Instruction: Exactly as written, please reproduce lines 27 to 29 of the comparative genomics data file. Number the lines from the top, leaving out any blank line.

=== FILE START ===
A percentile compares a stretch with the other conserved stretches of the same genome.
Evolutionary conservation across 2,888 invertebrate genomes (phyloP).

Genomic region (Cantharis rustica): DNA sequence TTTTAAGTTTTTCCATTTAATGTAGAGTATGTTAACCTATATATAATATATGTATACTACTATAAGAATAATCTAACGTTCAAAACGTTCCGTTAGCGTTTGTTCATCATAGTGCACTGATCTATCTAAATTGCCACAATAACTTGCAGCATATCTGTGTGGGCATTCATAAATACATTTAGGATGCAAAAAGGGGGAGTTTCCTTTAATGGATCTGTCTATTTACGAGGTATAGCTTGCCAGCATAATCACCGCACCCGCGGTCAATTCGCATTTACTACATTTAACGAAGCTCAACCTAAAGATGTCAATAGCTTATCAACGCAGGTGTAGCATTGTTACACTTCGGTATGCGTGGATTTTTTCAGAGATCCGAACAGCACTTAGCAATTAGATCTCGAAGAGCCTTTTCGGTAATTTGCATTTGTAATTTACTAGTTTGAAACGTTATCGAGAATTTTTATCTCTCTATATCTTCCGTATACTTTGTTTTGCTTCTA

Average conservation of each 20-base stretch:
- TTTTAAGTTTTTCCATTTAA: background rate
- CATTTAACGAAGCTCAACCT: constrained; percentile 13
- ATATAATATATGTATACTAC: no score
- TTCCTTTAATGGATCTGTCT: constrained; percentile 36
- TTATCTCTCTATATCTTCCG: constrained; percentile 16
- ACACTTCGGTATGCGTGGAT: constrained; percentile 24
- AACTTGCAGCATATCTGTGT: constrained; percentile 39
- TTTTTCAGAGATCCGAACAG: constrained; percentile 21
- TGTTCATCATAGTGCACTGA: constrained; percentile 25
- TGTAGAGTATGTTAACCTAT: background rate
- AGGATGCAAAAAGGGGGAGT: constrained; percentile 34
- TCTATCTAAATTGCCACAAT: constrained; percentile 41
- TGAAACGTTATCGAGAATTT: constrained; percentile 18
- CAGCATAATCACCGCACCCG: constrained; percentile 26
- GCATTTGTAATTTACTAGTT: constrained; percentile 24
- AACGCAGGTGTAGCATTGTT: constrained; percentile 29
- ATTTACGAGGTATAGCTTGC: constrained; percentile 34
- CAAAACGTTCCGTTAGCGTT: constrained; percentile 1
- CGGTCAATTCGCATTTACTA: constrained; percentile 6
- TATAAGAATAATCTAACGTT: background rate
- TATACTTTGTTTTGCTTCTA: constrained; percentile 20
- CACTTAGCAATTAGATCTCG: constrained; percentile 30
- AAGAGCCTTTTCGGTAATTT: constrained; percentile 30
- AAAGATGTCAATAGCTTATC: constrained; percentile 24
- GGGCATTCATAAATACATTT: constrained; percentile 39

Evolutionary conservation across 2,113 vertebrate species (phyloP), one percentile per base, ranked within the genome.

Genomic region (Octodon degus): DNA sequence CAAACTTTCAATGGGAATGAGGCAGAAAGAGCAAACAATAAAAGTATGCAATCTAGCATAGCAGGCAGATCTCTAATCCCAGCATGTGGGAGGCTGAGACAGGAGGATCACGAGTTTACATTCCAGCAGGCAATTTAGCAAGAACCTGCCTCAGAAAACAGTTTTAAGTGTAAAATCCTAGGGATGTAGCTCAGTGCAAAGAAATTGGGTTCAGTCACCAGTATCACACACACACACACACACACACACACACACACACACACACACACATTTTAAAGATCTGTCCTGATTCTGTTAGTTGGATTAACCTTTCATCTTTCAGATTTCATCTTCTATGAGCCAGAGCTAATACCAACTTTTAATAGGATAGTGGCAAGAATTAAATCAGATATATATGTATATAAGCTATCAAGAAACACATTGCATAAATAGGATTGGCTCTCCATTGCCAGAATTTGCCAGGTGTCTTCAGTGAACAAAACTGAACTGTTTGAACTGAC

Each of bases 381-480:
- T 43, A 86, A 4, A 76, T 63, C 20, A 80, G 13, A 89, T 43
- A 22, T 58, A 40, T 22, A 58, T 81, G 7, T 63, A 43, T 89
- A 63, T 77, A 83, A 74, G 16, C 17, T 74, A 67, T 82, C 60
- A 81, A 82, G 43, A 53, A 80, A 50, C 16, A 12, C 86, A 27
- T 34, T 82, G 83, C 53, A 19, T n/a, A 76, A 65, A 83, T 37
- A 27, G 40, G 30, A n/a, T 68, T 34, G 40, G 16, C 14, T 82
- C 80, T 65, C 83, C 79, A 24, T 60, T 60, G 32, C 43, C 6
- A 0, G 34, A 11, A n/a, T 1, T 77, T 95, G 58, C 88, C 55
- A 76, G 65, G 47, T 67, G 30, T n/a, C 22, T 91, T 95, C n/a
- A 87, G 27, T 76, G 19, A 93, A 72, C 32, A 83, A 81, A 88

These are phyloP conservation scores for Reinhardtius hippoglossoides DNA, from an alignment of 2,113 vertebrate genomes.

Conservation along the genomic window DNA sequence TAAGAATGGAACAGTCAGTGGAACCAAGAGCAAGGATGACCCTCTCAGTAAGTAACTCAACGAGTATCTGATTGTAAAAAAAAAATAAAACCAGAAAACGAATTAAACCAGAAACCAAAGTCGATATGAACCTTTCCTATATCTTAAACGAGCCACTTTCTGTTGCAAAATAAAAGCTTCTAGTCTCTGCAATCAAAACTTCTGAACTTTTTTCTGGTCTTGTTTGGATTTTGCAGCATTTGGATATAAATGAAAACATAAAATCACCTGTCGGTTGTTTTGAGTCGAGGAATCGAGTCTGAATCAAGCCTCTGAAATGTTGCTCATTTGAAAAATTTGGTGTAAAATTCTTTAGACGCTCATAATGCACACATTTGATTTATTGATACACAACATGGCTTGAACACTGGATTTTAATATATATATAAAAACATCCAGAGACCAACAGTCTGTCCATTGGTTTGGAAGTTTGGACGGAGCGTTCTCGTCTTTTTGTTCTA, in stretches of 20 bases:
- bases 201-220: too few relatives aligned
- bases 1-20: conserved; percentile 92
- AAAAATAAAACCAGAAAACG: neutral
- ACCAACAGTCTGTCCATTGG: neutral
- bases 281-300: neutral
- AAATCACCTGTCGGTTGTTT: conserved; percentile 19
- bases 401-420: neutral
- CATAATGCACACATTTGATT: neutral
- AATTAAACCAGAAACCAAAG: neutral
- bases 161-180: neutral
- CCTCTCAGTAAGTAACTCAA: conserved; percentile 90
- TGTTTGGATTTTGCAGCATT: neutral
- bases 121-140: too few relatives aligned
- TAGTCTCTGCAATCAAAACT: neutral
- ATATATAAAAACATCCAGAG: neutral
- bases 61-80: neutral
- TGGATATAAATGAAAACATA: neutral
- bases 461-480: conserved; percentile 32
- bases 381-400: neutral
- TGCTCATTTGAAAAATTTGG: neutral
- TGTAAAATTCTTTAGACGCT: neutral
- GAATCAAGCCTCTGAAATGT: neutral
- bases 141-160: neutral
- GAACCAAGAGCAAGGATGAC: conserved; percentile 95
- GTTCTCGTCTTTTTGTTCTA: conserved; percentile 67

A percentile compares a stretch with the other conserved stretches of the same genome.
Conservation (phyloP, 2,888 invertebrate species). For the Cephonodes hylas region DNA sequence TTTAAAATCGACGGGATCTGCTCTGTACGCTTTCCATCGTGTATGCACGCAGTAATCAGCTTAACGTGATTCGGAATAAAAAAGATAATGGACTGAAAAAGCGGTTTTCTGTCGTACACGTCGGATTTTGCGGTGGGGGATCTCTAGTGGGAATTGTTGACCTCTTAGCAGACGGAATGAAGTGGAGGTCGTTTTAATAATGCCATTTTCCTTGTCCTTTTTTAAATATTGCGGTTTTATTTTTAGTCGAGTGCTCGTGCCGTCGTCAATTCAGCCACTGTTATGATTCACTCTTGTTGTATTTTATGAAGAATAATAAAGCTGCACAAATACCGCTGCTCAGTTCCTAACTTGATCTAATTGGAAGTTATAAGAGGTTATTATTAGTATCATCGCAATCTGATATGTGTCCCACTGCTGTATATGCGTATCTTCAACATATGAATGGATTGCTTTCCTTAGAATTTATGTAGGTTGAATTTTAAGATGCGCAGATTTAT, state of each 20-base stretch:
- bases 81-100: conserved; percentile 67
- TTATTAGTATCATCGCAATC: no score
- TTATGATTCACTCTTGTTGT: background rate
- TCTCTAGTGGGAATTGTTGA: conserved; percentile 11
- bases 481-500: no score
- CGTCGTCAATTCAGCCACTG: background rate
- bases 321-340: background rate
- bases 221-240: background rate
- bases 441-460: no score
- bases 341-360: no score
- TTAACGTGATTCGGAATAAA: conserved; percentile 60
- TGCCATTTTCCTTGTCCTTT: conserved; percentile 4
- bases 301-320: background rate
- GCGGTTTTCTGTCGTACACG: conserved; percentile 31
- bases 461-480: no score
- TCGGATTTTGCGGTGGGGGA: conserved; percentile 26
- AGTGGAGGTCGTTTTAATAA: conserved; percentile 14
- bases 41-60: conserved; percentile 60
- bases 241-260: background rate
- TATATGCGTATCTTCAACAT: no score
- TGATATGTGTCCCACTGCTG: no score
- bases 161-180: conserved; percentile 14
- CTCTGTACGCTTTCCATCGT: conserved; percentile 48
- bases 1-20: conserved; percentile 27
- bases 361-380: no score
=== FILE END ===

- AAGAGCCTTTTCGGTAATTT: constrained; percentile 30
- AAAGATGTCAATAGCTTATC: constrained; percentile 24
- GGGCATTCATAAATACATTT: constrained; percentile 39